Scleroderma Strong: Introducing Jessica Massengale
When I was 19 years old, I liked going on late-night Walmart runs for fun. One particular night, I was craving junk food, so I hopped in the car and went on a quest for candy and chips. While walking around Walmart pushing the cart, I noticed my hands were very cold, numb, and white. It was as if all the blood drained from my fingers. I snapped a picture of it and thought to myself how strange it was. Little did I know, 3 years later I would be diagnosed with a rare disease called scleroderma.
Scleroderma is an autoimmune disease in which one’s body makes too much collagen. I was diagnosed in 2010, by chance. I went to a primary doctor’s office for a sinus infection, and he ran a full blood panel, including testing for autoimmune markers. Certain numbers came back very high, and I was referred to a rheumatologist, who diagnosed me on the spot. I was frightened and severely depressed. Living with Scleroderma felt as if there was a sewing machine inside the body, tightly weaving collagen through skin and organs. It is a rude awakening when life is going one way and then a unique illness derails the path.
Scleroderma acts as a carpenter, shaping, molding, and damaging the bones as it spreads. My skin is so tight that it cannot be pinched. The progression has been slow over the 14-year period, and I’ve tried to ride the waves as they come. My stiff fingers are stuck in a curled position, which makes it difficult to cut my food or even shower. The stiffening decreases blood flow, and painful, wounds break open, which can take several months to heal. It’s hard to lift my arms up at all, and I haven’t sat on the ground with my legs crossed in years. Scleroderma also can take away your skin color, leaving white splotches behind. Between the achy joints, muscle loss, difficulty breathing, and severe digestive issues, it’s a job in itself to stay positive.
I went through the stages of grief in the beginning. At 22, one is usually planning their career and their future, not planning on how to live. I realized that simmering in denial could end in death, so I had to be proactive. There is no specific medicine created to prevent collagen buildup in scleroderma. Doctors have experimented enough with medications used to treat other diseases, and applied what works, to scleroderma. I am on multiple pills and a monthly IV infusion, which help stabilize the illness.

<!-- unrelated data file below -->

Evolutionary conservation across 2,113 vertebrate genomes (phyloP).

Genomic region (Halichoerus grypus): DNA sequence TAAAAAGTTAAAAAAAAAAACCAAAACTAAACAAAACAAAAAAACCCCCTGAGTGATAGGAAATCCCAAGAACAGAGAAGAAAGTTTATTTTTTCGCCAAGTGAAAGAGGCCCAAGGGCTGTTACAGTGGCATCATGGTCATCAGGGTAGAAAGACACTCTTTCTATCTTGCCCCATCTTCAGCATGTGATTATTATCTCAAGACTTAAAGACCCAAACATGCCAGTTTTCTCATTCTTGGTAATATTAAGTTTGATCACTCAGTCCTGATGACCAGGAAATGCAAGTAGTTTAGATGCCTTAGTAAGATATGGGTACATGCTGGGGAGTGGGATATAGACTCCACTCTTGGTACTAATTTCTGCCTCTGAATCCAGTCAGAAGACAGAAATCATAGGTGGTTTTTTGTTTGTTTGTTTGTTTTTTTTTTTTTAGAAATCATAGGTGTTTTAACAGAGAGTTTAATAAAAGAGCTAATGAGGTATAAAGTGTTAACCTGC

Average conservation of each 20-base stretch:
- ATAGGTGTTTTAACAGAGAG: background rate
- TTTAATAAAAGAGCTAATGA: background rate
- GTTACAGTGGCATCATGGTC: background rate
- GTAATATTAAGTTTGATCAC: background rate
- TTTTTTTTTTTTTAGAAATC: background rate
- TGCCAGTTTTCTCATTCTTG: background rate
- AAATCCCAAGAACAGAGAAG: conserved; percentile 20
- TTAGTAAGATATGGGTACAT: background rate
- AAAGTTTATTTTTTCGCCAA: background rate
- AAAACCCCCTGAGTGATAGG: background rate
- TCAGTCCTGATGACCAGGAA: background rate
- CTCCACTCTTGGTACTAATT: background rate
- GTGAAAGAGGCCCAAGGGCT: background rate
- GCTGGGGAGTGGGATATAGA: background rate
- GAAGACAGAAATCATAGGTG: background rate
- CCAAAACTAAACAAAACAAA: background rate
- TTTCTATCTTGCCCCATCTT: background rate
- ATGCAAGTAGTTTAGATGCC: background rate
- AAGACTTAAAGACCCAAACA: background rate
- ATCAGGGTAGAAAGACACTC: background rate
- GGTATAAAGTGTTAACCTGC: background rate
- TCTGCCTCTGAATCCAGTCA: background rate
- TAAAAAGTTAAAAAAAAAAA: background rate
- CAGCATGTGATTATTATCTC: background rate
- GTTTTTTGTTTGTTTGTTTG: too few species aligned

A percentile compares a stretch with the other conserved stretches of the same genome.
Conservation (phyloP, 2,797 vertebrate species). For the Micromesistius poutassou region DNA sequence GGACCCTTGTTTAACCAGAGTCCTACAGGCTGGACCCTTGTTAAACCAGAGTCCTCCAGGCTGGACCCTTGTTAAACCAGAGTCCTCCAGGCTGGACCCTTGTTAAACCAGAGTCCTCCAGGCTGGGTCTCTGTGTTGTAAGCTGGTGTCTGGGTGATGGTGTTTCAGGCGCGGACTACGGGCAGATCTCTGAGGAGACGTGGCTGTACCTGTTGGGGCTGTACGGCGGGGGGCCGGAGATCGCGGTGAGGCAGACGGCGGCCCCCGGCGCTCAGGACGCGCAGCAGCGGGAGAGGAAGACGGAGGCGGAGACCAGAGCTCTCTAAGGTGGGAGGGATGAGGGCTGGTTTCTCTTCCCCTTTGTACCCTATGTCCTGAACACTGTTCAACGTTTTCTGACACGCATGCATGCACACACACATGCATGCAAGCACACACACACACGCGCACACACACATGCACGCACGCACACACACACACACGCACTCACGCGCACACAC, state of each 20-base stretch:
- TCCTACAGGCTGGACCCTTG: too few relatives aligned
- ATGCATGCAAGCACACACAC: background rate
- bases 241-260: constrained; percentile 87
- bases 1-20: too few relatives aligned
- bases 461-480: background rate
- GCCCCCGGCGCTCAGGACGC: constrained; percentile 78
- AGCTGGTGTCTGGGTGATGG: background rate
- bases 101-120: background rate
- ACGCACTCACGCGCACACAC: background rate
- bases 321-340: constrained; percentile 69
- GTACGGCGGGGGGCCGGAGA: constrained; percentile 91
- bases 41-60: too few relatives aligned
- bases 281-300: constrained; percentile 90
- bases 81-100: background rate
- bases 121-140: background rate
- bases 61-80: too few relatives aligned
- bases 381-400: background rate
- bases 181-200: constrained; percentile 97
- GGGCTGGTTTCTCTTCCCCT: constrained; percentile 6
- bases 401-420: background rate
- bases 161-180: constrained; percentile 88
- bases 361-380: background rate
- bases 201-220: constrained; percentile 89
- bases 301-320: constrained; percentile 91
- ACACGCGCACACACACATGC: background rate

Now at 34, I wake up to an assistant who helps me start my day. First thing is my morning medications, one for my heart and the other to protect my stomach. After chugging down the pills, we start making breakfast or I will try to get a quick workout in. Other times, I may just lie in bed and have no energy to do anything. If I’m in a chatty mood, I’ll talk with my assistant as she’s scrambling eggs or veggies. After breakfast, I take more meds for inflammation. She helps me tidy up my room, bathe, and run a few errands. Afterwards, I’m fresh-faced and ready to take on the day.
Nature is the voice that soothes my soul, so oftentimes I will go walk by the beach or a local nature trail. I still drive, using multiple knobs attached to my steering wheel to help me rotate the wheel. Driving is the last bit of independence I have left, and I’m gripping to it tightly. Some days, I visit family or friends; in a post-pandemic world, I feel like I have to make up for the time lost in isolation. I’ve grown to enjoy safe, solo adventures, as well. I used to be afraid to venture out by myself, but I’m surprisingly very capable of sipping a martini and eating French fries by the beach. Restaurant staff are friendly enough to assist with small tasks I need help with, such as opening plastic utensils or my straw.
I’ve learned so many lessons through all this, but the main one is that life is short but some days can feel so long. That’s the message that’s drilled into my head every single day. It’s easy to get caught up scrolling through social media for periods of time, but that is not really living. I try to find a way to make things happen and not lean on my disability as an excuse. With anything in life, where there’s a will, there’s certainly a way.